Over two centuries ago, the original mission garden was in this same spot at the base of ‘A’ mountain. Thanks to some volunteer preservationists, today’s inhabitants have the opportunity to literally take a walk backward through time and get a very good idea of what growing plants was like.
Established in 1770, the original garden helped feed the residents. The strong adobe walls protected the plants from wildlife and livestock that may have wanted to partake.
Some of the plants were introduced by the Spanish. Outside the walls grew wheat and corn. How those crops were protected is not clear. This was a time when mission and native housing was prevalent. Mesquite and cottonwood trees lined the nearby riverbanks. Looking at the space today, there is no evidence of any water other than the ever dry wash trails that run throughout Tucson.
The original garden was approximately four acres in size as estimated by archaeologists. Today’s garden is slightly smaller to accommodate the city that has grown up around the area.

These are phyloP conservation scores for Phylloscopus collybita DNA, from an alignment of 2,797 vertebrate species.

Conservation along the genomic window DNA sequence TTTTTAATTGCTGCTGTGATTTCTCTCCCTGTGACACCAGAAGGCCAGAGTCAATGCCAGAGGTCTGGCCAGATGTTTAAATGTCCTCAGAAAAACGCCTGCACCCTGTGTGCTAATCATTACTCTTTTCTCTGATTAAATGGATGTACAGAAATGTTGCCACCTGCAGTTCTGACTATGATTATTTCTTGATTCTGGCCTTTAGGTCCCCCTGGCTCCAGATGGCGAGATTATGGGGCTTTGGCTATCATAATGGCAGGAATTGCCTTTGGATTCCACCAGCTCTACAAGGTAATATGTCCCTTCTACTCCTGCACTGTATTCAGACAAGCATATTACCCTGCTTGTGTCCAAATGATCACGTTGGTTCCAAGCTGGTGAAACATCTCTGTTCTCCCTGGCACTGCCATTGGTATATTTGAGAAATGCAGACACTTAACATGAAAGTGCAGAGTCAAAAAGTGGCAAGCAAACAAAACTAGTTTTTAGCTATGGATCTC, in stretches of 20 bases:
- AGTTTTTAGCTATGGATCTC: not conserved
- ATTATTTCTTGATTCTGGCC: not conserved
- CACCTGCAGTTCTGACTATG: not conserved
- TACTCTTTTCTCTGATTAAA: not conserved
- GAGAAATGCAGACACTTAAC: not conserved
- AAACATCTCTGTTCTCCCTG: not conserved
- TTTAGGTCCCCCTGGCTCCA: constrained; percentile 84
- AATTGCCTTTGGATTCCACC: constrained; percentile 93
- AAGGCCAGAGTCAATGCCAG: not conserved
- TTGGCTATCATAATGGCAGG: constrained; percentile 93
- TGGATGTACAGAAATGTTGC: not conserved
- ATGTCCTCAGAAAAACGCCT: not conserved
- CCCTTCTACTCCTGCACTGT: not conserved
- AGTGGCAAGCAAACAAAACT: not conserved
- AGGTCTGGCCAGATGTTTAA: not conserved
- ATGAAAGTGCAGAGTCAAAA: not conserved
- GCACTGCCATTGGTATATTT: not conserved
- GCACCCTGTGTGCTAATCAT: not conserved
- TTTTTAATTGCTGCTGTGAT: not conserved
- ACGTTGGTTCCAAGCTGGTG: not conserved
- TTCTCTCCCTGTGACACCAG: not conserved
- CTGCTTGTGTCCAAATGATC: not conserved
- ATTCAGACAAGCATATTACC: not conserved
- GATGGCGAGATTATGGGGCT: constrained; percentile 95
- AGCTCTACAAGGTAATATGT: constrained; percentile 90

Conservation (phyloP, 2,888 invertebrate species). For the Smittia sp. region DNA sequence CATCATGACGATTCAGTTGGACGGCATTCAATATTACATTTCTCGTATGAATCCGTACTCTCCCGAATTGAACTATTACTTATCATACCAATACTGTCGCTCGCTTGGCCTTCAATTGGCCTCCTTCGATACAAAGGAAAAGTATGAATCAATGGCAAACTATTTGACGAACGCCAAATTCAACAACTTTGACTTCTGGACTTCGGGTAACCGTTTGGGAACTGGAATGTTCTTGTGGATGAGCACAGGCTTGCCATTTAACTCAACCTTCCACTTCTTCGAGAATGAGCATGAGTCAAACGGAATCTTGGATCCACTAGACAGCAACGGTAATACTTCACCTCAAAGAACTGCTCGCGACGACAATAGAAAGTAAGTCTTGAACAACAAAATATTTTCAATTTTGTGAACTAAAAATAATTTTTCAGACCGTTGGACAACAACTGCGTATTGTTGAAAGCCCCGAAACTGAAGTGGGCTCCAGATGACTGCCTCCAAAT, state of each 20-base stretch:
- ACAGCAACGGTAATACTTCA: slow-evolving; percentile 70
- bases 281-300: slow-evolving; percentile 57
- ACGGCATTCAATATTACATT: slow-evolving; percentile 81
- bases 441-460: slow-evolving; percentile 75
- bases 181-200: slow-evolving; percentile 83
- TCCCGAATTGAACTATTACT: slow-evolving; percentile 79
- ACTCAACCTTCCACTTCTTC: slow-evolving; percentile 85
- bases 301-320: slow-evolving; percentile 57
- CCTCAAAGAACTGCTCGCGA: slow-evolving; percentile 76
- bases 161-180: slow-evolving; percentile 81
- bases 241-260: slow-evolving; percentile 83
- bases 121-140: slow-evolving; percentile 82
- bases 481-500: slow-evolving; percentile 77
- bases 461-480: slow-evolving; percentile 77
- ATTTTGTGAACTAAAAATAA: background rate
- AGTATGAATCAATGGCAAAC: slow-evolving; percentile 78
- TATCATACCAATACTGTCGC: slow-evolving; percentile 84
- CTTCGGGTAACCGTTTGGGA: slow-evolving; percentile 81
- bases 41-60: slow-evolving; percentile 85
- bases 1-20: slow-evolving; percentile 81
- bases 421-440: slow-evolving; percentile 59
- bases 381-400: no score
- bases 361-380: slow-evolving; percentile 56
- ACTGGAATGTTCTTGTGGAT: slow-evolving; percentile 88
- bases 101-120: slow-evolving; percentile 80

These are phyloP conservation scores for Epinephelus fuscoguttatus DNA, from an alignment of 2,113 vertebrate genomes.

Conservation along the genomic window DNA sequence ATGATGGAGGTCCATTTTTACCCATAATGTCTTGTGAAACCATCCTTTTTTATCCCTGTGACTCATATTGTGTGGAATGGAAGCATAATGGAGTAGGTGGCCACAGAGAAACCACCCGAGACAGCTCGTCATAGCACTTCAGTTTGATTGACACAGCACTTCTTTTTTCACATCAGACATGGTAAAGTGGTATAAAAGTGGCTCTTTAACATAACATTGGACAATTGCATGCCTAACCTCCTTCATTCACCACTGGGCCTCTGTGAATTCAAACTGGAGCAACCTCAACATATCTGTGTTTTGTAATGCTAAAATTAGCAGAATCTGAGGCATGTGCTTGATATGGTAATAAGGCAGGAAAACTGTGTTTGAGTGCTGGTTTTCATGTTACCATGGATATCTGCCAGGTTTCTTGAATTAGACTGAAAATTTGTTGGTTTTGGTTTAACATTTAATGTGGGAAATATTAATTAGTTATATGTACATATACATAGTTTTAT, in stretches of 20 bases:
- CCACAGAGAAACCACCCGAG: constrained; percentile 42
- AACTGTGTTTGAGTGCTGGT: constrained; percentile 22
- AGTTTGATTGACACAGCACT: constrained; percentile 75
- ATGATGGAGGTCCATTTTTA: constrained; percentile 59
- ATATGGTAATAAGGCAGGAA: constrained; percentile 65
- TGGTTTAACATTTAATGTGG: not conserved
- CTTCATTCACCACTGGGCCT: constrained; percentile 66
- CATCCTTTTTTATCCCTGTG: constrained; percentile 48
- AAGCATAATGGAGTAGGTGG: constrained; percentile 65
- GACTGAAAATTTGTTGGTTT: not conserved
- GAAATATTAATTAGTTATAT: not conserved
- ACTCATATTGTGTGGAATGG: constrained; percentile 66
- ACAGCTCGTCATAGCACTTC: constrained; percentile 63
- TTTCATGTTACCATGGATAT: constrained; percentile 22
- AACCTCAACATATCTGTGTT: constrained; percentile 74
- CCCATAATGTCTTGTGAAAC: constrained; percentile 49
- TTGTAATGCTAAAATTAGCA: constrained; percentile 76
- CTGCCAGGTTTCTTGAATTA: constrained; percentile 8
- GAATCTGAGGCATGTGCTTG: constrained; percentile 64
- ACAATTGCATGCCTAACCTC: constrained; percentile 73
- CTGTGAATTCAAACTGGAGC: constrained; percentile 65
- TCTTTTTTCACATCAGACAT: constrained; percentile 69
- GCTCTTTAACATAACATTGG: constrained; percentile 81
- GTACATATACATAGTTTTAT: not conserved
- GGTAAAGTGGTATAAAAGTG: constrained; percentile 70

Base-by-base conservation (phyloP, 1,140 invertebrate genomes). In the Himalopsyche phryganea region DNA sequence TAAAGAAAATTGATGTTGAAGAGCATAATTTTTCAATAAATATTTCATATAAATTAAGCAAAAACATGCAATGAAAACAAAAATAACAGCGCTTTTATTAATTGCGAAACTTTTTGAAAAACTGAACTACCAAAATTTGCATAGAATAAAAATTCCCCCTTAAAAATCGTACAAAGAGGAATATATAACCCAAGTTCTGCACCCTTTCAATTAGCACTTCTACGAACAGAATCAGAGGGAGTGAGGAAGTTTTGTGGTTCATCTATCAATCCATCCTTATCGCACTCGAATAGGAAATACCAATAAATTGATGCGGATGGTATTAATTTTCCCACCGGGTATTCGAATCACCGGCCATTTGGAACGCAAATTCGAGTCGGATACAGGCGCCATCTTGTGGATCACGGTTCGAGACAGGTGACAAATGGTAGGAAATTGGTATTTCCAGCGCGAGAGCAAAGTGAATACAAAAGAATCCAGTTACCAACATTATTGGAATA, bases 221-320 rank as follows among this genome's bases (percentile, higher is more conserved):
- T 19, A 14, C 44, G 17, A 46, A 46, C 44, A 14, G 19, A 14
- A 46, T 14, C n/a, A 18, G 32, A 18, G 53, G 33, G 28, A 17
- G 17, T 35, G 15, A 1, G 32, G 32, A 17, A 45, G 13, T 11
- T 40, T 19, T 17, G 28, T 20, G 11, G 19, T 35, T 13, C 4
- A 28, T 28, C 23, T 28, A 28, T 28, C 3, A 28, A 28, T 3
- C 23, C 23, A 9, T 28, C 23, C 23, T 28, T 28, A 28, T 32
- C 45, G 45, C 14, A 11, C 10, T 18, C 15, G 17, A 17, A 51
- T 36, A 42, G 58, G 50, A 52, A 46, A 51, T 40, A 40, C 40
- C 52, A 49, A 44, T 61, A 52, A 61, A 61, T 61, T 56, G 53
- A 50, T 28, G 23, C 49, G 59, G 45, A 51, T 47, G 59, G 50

The eastern portion of the garden resembles the Spanish-Colonial era garden of northern Mexico. The west side contains a timeline of gardens which go back 4000 years of farming and gardening.
The garden was located here because the Santa Cruz River flowed year around. During the Spanish period, irrigation ditches called acequias allowed water to flow through and keep the garden going. Prior to that method of irrigation were the O’odham canals. And even further back in time, the Hohokam canals provided water to the area. It seems the ancestors always knew what they were doing.
A 1697 journal entry of Juan Mateo Manje, a military escort to Father Eusebio Kino notes: ‘Here the river runs a full flow of water, though the horses forded it without difficulty. There are good pasture and agricultural lands with a canal for irrigation. The Indians harvest corn, beans, and cotton from which they make cloth to dress themselves. Squash, melons and watermelons were also raised.”
From that entry, we can imagine what it must have been like for mission residents to spend so many hours toiling to grow food and the great reward they must have felt at breaking open a cool, fresh melon at the close of summer and tasting that sweetness that comes from their land.
The garden is located at the base of ‘A’ mountain. It is most easily accessed from the downtown area via Congress Street. For more information, check out their website at www.tucsonorigins.com.